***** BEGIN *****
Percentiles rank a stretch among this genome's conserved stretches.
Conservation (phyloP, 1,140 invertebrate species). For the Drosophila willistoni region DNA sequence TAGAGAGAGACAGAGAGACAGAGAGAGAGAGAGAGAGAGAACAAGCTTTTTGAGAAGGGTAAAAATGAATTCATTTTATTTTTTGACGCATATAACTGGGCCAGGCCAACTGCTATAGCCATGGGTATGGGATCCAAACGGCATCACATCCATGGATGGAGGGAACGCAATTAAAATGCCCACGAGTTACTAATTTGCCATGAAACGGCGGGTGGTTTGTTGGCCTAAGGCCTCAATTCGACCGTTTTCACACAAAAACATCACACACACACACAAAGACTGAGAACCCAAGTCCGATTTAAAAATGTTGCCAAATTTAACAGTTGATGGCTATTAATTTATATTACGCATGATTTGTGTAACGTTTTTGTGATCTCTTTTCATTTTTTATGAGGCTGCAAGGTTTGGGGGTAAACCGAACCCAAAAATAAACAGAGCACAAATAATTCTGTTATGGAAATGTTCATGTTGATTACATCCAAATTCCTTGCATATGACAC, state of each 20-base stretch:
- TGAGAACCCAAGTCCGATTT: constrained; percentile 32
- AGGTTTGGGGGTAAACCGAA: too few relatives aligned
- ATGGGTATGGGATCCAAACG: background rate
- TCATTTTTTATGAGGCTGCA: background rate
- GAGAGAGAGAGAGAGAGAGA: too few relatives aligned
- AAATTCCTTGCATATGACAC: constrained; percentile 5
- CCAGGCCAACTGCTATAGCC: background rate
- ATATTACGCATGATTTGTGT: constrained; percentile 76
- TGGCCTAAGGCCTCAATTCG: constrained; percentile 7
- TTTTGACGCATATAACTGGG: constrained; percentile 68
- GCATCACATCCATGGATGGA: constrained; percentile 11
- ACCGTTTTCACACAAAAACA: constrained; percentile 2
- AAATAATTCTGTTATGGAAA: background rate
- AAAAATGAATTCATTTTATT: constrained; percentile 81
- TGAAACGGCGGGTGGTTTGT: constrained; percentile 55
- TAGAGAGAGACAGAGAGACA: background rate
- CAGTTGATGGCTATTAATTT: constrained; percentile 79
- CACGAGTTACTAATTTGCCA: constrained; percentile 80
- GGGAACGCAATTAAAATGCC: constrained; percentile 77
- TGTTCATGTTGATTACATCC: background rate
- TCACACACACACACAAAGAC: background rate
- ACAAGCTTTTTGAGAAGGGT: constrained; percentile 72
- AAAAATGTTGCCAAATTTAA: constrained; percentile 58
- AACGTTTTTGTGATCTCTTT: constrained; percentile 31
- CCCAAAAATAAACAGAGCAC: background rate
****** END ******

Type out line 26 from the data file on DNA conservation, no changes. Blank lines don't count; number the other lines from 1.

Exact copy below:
- AACGTTTTTGTGATCTCTTT: constrained; percentile 31